LawTalk Blog

Simultaneous deaths - what happens when two Will makers with common beneficiaries die at the same time?

Simultaneous deaths - what happens when two Will makers with common beneficiaries die at the same time?

The word "commorientes" means simultaneous deaths and although it is almost unheard of (there is certainly no Court case where that has actually been cited to have occurred), the term is also used in circumstances where the order of 2 deaths is unclear or where deaths occur as a result of a common disaster.

If the order of two deaths is uncertain there can be significant issues when dealing with the legal consequences.

Scenario – husband and wife die in the same accident

Say a husband (Harry) and his wife (Wanda) both die in an accident. They have used “mirrored” Wills which provide that if they are not survived by their spouse then their children benefit from their entire estate.

The problem is that no-one can prove who died first and therefore it cannot be established who “failed to survive”. A well drafted Will by a solicitor can avoid this issue by including a provision deeming the eldest to have died first if this type of scenario arises.

What happens with jointly owned property?

It is also important to understand the mechanics of how jointly owned property is dealt with after both owners die. Usually it is the survivor who inherits the entire property after the death of a joint owner (it is not something that passes through the deceased's estate or can be gifted by their Will). In this circumstance, it does not make any difference whether the surviving party has survived for years or only for seconds.

If a survivor inherits a formerly jointly owned property and then dies, it will be their estate that benefits from the property. The risk is obvious when put into practice.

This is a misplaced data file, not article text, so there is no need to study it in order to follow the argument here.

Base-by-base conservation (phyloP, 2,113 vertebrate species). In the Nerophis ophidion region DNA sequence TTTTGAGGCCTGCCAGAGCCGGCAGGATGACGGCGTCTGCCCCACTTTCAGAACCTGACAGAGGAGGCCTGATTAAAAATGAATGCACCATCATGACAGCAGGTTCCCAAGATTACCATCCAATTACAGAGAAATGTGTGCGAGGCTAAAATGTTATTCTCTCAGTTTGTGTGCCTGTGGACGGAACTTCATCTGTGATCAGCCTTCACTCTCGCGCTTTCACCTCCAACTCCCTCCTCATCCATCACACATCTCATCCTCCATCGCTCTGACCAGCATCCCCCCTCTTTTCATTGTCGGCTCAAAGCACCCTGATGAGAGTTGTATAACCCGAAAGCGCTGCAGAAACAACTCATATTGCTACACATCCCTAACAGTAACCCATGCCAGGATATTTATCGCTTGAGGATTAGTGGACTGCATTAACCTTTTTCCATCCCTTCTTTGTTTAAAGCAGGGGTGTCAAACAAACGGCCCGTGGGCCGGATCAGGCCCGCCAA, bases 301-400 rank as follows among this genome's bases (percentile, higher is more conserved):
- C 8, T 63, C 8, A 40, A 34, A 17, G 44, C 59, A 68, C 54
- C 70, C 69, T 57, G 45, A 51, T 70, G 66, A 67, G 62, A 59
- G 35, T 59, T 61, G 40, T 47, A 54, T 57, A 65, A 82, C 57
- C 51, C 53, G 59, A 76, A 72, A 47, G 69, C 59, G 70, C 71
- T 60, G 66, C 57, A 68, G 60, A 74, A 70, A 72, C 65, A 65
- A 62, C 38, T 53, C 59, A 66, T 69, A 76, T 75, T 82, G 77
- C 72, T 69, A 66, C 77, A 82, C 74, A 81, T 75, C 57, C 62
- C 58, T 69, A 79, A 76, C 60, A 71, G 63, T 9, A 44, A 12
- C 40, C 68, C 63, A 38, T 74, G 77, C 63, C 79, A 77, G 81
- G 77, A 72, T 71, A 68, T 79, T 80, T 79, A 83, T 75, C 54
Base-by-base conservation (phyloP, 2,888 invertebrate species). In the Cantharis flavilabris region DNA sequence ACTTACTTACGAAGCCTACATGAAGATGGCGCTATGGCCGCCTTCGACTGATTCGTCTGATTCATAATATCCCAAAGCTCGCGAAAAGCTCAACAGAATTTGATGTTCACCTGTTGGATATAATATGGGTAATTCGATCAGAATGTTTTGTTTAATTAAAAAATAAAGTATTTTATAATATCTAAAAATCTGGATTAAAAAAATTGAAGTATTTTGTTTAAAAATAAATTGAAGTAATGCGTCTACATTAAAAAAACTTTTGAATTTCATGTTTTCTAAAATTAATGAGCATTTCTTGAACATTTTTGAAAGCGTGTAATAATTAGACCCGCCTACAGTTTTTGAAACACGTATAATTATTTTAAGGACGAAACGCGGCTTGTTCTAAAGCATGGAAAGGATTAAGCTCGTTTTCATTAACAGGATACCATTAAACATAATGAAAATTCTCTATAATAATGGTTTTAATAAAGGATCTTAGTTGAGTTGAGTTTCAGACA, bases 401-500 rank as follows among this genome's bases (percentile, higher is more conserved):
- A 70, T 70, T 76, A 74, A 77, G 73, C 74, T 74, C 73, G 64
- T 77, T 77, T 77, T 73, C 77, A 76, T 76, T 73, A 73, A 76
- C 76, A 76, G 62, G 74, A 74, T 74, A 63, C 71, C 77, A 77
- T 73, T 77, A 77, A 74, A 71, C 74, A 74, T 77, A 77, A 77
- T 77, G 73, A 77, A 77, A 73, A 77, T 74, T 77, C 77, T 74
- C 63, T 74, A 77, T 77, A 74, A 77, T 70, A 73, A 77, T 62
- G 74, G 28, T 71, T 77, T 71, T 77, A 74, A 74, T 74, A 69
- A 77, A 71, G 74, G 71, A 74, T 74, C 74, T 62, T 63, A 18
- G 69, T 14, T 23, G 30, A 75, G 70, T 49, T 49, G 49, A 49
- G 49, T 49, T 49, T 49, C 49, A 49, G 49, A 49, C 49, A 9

What if both deceased have children from a previous relationship?

Say that Harry and Wanda had owned property jointly but each also had grown children from previous marriages. If Harry dies before Wanda, by a few seconds or even years, then Wanda inherits the property and upon her death the property passes to her estate.

In that situation the Inheritance (Family Provision) Act does not necessarily allow the children of Harry to make a claim to the estate. Similarly, if Wanda dies before Harry, then the property passes to Harry's estate and it would be his children who may inherit whereas Wanda's children could be prevented from making a claim.

Because no one can predict who may die first it is important to have a Will professionally prepared to ensure there are no nasty surprises.

Yes, it can become a complex puzzle.  But, it will still be easier to deal with it all now rather than your family members dealing with it as part of a deceased estate.

Please note, this Blog is posted in Adelaide, South Australia by Andersons Solicitors. It relates to South Australian legislation. Andersons Solicitors is a medium sized law firm servicing metropolitan Adelaide and regional South Australia across all areas of law for individuals and businesses.

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